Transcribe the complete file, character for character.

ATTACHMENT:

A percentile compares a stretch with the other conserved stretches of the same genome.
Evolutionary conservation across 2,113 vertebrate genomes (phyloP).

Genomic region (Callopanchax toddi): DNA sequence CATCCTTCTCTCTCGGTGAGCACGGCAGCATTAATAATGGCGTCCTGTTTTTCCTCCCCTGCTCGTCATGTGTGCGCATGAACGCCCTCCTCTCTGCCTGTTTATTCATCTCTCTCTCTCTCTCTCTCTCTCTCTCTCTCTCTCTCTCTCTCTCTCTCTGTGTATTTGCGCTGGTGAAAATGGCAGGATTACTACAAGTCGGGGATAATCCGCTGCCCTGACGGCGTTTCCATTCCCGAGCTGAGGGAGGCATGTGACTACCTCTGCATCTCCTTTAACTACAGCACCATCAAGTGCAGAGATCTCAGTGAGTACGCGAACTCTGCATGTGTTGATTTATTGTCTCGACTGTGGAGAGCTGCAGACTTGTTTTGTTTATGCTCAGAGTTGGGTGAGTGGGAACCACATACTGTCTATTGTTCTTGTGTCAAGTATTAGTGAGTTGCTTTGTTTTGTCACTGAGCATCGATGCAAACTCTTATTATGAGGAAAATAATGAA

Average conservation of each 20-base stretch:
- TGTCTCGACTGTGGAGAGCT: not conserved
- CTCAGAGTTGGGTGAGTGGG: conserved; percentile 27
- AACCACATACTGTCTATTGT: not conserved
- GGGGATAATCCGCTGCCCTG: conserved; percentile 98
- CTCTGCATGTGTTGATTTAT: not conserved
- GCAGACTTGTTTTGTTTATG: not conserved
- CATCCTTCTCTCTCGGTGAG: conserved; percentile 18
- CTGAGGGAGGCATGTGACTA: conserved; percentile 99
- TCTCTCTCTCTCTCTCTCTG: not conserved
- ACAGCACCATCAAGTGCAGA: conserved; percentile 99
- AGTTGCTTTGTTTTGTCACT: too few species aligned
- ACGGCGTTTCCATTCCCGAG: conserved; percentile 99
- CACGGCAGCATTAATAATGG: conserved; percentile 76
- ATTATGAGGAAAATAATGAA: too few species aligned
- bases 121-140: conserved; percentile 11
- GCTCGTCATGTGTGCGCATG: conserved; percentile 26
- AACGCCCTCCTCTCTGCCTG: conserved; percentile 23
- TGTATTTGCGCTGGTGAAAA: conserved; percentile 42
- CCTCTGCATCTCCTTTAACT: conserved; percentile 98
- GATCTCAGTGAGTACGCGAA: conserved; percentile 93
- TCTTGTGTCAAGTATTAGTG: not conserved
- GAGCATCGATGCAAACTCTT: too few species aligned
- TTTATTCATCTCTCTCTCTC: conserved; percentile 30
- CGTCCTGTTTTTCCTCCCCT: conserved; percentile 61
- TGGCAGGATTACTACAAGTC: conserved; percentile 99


A percentile compares a stretch with the other conserved stretches of the same genome.
Evolutionary conservation across 2,113 vertebrate genomes (phyloP).

Genomic region (Callopanchax toddi): DNA sequence CATCCTTCTCTCTCGGTGAGCACGGCAGCATTAATAATGGCGTCCTGTTTTTCCTCCCCTGCTCGTCATGTGTGCGCATGAACGCCCTCCTCTCTGCCTGTTTATTCATCTCTCTCTCTCTCTCTCTCTCTCTCTCTCTCTCTCTCTCTCTCTCTCTCTGTGTATTTGCGCTGGTGAAAATGGCAGGATTACTACAAGTCGGGGATAATCCGCTGCCCTGACGGCGTTTCCATTCCCGAGCTGAGGGAGGCATGTGACTACCTCTGCATCTCCTTTAACTACAGCACCATCAAGTGCAGAGATCTCAGTGAGTACGCGAACTCTGCATGTGTTGATTTATTGTCTCGACTGTGGAGAGCTGCAGACTTGTTTTGTTTATGCTCAGAGTTGGGTGAGTGGGAACCACATACTGTCTATTGTTCTTGTGTCAAGTATTAGTGAGTTGCTTTGTTTTGTCACTGAGCATCGATGCAAACTCTTATTATGAGGAAAATAATGAA

Average conservation of each 20-base stretch:
- TGTCTCGACTGTGGAGAGCT: not conserved
- CTCAGAGTTGGGTGAGTGGG: conserved; percentile 27
- AACCACATACTGTCTATTGT: not conserved
- GGGGATAATCCGCTGCCCTG: conserved; percentile 98
- CTCTGCATGTGTTGATTTAT: not conserved
- GCAGACTTGTTTTGTTTATG: not conserved
- CATCCTTCTCTCTCGGTGAG: conserved; percentile 18
- CTGAGGGAGGCATGTGACTA: conserved; percentile 99
- TCTCTCTCTCTCTCTCTCTG: not conserved
- ACAGCACCATCAAGTGCAGA: conserved; percentile 99
- AGTTGCTTTGTTTTGTCACT: too few species aligned
- ACGGCGTTTCCATTCCCGAG: conserved; percentile 99
- CACGGCAGCATTAATAATGG: conserved; percentile 76
- ATTATGAGGAAAATAATGAA: too few species aligned
- bases 121-140: conserved; percentile 11
- GCTCGTCATGTGTGCGCATG: conserved; percentile 26
- AACGCCCTCCTCTCTGCCTG: conserved; percentile 23
- TGTATTTGCGCTGGTGAAAA: conserved; percentile 42
- CCTCTGCATCTCCTTTAACT: conserved; percentile 98
- GATCTCAGTGAGTACGCGAA: conserved; percentile 93
- TCTTGTGTCAAGTATTAGTG: not conserved
- GAGCATCGATGCAAACTCTT: too few species aligned
- TTTATTCATCTCTCTCTCTC: conserved; percentile 30
- CGTCCTGTTTTTCCTCCCCT: conserved; percentile 61
- TGGCAGGATTACTACAAGTC: conserved; percentile 99